While there is this careful structure, within it, Burton was able to sample an enormous range of illustrative examples, quotations, and reflections, and, as I have noted, these were expanded from one edition to the next. Burton is happy to chase down topics of fascination, even if they have only a peripheral connection to his main topic, a great example being the lengthy ‘digression of the air’ (2.2.3.1). So while there is a framework, this is very much a book for dipping into, or for using as a kind of encyclopaedic repository of knowledge, rather than for reading from cover to cover. Everything from sharp social critique to compassionate analysis, to aphoristic advice, leaps out at the reader:

‘To see a man roll himself up like a snowball from base beggary to right worshipful and right honourable titles, unjustly to screw himself into honours and offices’ (69)

‘Nothing so good but it may be abused; nothing better than Exercise (if opportunely used) for the preservation of the Body, nothing so bad, if it be unseasonable or overmuch’ (1.2.2.5)

‘Sometime Death itself is caused by force of phantasie. I have heard of one that coming by chance in company of him that was thought to be sick of the Plague (which was not so) fell down suddenly dead.’ (1.2.3.2)

While Burton generally supports what for us is the outmoded Galenic humoral model of the body (the four humours are black bile, yellow bile, blood, and phlegm), he offers a very modern view of the interrelationship between mind and body for both the causes and cures of melancholy. Burton has an insatiable curiosity, and he has an overwhelming desire to share his reading and his thoughts with us. We are told stories about what might cause melancholy (and the causes are legion), and given advice about what might cure it; so here’s a story about shame causing melancholy:

A grave and learned Minister and an ordinary preacher at Alcmar in Holland was one day as he walked in the fields for his recreation suddenly taken with a lask [ie diarrhoea] or looseness, and thereupon compelled to retire to the next ditch, but being surprised at unawares by some gentlewomen of his parish, wandering that way, was so abashed that he did never after show his head in public, or come into the pulpit, but pined away with melancholy.(1.2.3.6)

And here are some cures for melancholy, many of them still current:

If this malady be not hereditary, and taken at the beginning, there is good hope of cure . . . That which is with laughter, of all others is most gentle, secure and remiss [remiss = mitigating](1.4.1.1)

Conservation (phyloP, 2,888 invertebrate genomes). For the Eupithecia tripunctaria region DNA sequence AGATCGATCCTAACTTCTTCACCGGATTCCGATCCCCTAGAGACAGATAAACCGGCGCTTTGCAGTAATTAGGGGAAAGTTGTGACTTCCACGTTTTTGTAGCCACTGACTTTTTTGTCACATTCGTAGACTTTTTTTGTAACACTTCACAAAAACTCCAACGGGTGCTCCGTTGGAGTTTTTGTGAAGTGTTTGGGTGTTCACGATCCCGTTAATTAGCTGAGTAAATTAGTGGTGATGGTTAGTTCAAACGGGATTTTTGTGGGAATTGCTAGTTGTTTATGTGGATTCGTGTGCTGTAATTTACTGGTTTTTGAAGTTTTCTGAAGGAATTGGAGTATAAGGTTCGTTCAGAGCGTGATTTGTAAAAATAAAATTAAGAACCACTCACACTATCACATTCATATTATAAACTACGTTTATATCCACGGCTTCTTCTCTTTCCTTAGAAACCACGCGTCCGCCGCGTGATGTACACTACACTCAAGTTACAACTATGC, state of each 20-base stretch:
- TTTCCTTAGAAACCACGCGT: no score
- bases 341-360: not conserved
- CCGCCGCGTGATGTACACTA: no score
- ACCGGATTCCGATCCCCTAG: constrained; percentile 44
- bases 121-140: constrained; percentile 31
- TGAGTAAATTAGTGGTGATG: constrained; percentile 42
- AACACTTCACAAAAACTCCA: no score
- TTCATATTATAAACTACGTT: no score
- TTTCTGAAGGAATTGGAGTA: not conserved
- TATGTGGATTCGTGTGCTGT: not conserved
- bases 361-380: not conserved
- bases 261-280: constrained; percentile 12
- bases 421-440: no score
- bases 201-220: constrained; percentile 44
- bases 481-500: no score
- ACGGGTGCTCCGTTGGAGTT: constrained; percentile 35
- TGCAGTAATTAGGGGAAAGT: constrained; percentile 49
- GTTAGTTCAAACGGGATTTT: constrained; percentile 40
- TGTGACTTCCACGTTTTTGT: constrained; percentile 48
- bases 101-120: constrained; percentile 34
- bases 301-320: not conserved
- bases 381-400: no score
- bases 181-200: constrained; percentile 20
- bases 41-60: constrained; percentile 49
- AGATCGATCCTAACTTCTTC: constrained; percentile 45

To that great inconvenience which comes on the one side by immoderate and unseasonable exercise, too much solitariness and idleness on the other, must be opposed as an antidote: a moderate and seasonable use of it, and that both of body and mind, as a most material circumstance and much conducing to this cure, and to the general preservation of our health.’(2.2.4.1).

And who could resist:

Many and sundry are the means which philosophers and physicians have prescribed to exhilarate a sorrowful heart, to divert those fixed and intent cares and meditations which in this malady so much offend, but in my judgement none so powerful, none so apposite as a cup of strong drink, mirth, musicke, and merry company. (2.2.6.3)

Burton does run through a daunting list of herbal, mineral, and other medicinal remedies for melancholy, ranging from the sundew plant through to coral, but he is very suspicious of the compound drugs produced by apothecaries.

The bulk of the third partition is given over to ‘love melancholy’, with a slightly apologetic Burton determining ‘boldly to show my self in this common Stage, and in this Trage-comedy of Love to act several parts, some satirically, some comically, some in a mixed tone, as the subject I have in hand gives occasion, and present scene shall require or offer it self’ (3.1.1)

The power of passion is dangerous and, in Burton’s view, far too apt to provoke melancholy. Burton gives us a particularly vivid portrait of masculine desire (though women too are subject to similar emotional instability): ‘His eyes are like a balance, apt to propend each way and to be weighed down with every wenches looks, his heart a weathercock, his affection tinder, or Napthe itself, which every fair object, sweet smile, or mistress favour sets on fire’. (3.2.2.1)

Many manifestations of desire can lead to melancholy, even kissing: ‘To kiss and be kissed, which amongst other lascivious provocations is as a burden in a song and a most forcible battery, as infectious, Xenophon thinks, as the poison of a spider, a great allurement, a fire itself’. (3.2.2.4)